A 120-month car loan is the best way to finance your vehicle for as long as you will keep it. Sometimes cars get better gas mileage, perform better or last longer than expected, unlike some other major purchases that may not live past the two-year mark. If you look at a 120-month loan with an average of 5 percent interest as an investment instead of a financing decision, a $10,000 car would cost about $443 per month over five years. That might seem like a lot for some people, even if they get good gas mileage from their vehicle. If you put that same cash into a standard investment portfolio over 12 years with a 4% annual return, it would generate an average of $3260 per year. In the end, a 120-month car loan might have exactly what you need if you have the ability to pay for it.
When to Consider a 120-month Auto Loan
It’s not always the best option to finance a car for 120 months. You really only need to go up to a monthly payment of about $500 or more if you will be driving your vehicle for about 12 years. In some of the examples provided, I saw that your payments could go above in some circumstances in the last-quarter payment calculation for a 120-month loan, which is unusual but certainly not impossible. And while we never push, pressure, or coerce any of our customers into financing options, what we do say is that one size does not fit all when it comes to financing your car.
Risks of a 120-month Car Loan
Although a 120-month auto loan may seem like a good idea in the short term, some definite risks are attached to any payment agreement lasting this long. For one, you have the potential to lose money. If you take over $2500 off the top of a car that’s worth $10,000 to finance it through a 120-month plan at 5% interest, your contract is going to last for 12 years and will cost approximately $8612 if everything goes as planned. When you divide that number by 12, you get about $750 per month. However, that number fluctuates no matter what your rate is. But even if your monthly payments averaged about $1000 each month for those first 12 years, there is still a chance that even WITH financing fees and an annual percentage rate (APR) of 5%, you would not make back your initial investment of $2500 in year 13.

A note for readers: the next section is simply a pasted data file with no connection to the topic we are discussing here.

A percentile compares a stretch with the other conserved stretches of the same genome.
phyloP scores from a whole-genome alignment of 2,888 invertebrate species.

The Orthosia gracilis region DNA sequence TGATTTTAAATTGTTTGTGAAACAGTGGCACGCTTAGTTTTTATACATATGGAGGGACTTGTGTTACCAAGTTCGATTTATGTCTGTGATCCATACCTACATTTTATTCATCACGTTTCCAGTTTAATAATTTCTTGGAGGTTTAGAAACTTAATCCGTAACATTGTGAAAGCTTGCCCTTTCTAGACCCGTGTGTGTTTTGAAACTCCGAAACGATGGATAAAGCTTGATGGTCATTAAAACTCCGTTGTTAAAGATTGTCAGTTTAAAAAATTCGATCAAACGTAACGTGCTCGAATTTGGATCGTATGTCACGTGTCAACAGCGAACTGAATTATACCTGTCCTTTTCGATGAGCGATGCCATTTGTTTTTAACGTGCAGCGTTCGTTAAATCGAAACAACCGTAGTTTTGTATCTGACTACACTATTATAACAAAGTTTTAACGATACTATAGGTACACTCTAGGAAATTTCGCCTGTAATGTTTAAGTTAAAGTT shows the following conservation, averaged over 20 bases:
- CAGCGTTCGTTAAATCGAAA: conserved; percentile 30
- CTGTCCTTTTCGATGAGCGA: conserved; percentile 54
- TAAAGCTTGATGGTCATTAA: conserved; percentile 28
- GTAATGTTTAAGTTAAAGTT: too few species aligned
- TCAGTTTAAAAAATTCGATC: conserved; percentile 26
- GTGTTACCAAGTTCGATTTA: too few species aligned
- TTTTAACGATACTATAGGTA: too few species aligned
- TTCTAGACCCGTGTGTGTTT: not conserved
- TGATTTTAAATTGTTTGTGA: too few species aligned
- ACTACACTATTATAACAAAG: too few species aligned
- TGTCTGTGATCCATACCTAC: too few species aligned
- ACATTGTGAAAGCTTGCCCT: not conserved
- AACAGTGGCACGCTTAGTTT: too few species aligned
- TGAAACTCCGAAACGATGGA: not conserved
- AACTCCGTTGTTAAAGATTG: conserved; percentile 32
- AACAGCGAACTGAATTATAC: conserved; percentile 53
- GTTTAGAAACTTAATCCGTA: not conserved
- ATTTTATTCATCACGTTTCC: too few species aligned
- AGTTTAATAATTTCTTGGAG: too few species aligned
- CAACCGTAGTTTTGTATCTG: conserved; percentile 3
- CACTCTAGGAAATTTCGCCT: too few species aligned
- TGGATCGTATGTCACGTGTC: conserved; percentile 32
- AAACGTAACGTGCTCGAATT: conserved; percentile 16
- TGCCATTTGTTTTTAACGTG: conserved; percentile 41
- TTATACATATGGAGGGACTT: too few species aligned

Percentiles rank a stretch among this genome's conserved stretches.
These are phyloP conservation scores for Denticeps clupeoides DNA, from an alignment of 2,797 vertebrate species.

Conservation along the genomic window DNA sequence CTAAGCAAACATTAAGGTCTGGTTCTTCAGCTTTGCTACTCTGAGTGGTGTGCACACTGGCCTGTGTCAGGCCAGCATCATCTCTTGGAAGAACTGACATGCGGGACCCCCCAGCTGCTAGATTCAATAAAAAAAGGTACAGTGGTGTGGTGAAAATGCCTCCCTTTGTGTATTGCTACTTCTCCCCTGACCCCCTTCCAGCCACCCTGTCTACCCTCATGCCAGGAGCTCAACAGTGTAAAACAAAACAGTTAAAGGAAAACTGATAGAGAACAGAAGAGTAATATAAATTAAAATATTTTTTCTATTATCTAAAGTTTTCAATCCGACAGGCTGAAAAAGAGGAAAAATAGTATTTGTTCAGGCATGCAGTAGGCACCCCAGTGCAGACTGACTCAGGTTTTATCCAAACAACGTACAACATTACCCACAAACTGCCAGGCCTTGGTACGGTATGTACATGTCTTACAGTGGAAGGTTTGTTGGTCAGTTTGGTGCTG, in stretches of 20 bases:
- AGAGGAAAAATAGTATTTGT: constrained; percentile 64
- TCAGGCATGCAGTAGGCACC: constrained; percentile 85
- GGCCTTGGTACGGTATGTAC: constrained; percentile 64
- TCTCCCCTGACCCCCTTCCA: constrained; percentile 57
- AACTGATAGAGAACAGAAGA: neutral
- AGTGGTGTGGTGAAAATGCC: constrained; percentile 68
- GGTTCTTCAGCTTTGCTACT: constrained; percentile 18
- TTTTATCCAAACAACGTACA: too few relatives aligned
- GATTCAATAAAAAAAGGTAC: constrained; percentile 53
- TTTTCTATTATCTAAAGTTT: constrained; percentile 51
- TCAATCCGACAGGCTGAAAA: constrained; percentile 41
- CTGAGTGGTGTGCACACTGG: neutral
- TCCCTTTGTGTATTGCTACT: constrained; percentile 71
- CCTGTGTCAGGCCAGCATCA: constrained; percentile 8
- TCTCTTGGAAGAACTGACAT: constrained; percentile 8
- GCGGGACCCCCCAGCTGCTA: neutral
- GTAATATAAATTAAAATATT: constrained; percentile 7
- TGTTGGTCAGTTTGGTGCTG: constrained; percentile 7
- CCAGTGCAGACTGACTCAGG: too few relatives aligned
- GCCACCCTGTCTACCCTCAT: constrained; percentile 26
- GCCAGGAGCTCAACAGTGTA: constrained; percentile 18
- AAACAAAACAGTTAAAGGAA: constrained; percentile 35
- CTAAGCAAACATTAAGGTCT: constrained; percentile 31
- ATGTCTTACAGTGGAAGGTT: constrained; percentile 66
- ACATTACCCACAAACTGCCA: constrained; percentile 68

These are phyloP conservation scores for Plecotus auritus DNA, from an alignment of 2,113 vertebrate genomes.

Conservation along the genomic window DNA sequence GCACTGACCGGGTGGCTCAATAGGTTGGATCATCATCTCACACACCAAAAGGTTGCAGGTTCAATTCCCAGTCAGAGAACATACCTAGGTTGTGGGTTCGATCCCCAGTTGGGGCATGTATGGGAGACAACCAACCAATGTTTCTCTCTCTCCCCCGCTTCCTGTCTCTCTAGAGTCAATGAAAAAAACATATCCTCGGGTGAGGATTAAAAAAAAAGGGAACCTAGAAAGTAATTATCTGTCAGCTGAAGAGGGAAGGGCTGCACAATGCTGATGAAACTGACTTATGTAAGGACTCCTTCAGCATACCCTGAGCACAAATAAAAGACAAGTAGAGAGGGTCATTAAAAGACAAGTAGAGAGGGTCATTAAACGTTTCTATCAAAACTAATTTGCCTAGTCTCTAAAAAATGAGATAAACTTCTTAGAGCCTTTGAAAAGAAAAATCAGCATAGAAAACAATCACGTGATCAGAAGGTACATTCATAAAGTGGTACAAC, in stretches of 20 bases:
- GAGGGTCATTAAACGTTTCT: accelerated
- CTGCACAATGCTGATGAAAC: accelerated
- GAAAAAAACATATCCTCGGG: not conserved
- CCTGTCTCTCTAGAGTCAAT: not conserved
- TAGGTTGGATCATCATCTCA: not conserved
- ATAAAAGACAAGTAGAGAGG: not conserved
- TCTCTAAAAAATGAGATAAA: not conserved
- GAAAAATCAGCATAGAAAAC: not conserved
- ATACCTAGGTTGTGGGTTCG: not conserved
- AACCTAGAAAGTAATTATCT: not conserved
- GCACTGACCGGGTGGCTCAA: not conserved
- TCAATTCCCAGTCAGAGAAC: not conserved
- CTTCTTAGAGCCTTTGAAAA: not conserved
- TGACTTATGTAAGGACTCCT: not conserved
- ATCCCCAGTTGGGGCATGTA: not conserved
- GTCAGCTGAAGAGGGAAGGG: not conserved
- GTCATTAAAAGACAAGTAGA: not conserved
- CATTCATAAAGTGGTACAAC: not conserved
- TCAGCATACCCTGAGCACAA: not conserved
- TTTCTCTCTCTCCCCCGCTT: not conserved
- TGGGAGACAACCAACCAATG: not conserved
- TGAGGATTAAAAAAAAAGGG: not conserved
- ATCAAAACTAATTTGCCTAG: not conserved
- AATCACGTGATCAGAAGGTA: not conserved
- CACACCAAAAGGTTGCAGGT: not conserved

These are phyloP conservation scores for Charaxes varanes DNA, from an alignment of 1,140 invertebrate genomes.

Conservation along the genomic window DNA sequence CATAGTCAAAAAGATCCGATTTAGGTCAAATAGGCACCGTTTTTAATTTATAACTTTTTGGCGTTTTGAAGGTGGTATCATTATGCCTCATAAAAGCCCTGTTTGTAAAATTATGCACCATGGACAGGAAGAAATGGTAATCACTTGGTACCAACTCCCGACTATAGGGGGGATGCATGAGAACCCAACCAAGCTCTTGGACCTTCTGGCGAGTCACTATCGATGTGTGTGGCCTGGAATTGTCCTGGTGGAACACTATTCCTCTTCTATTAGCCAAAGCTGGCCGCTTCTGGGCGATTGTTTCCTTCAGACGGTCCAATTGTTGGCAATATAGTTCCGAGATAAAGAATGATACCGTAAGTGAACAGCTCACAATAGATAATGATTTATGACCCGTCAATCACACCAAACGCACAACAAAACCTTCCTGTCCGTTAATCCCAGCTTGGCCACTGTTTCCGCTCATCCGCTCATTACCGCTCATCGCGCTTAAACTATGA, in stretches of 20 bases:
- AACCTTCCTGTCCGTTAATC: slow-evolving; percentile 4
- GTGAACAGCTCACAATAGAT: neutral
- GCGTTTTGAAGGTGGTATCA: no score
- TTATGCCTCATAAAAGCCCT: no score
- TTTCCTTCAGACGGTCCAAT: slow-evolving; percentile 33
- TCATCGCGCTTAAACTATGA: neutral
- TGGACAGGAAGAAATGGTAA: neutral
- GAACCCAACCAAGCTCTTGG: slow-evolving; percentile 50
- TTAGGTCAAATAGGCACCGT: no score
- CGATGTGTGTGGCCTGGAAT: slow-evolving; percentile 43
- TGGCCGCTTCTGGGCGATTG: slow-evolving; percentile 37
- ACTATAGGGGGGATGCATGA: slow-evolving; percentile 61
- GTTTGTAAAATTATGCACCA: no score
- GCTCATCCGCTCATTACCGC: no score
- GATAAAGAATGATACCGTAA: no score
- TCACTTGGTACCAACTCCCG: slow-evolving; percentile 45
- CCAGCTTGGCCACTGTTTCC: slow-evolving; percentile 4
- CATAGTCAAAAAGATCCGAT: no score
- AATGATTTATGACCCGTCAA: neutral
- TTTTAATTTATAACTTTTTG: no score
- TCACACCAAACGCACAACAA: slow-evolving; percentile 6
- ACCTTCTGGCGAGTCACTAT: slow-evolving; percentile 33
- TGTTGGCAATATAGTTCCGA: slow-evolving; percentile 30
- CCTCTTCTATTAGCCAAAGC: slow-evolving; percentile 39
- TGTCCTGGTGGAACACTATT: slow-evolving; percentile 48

Alternatives to a 120-month Car Loan
If you want to finance a car for 120 months – which we recommend on a few occasions, a $3000 loan at 5% would be about $215 per month and would cost approximately $10,905 over sixty months. That is a lower monthly payment than with the 120-month, but because you would afford most of your vehicle within those first few years, you might try the shorter term and then toss some money into another investment with 18 years or so left on it as your next step in financial success.
How to apply for a 120-month Car Loan?
The application process for a 120-month auto loan will be the same as any other. In essence, you will need to fill out any applications asked of you by your local bank or online provider. There is no particular type of form that should be used because most applications do not have complicated questions or deals. If you understand the rules and regulations of financing a car at that length of time, it’s pretty straightforward. Getting your vehicle financed for 120 months gives you the benefit of having an extra year to pay off your loan and save up some dough at the same time. To see how much financing is possible through your bank or preferred lender, fill out ourк form with your desired vehicle – either through a form or our on-site system directly – and we will help you quit today!
What are the Documents Required to Apply for a 120-month Car Loan?
If you are using the dealership to re-finance an auto loan with a 60-month loan term, your only other document may be proof of employment, as it should not be financial or insurance-related. However, you may still choose to bring in forms of identification and proof of residence as well. If you have possession of the vehicle through finance already, you should bring some form of vehicle registration showing your name and current address.
- Print out a copy of your current policy.
- Consult with the agent and find out what is the lowest possible rate you could get for the parameters that you have included in your profile.
- Save time by not doing the math. Use our auto loan calculator to determine the cost of loans and other cost comparisons, the total amount of payment, and how much it would cost for insurance.
- Complete Insurance form at the agent so he/she can fax it to a carrier (doesn’t need exact amount yet)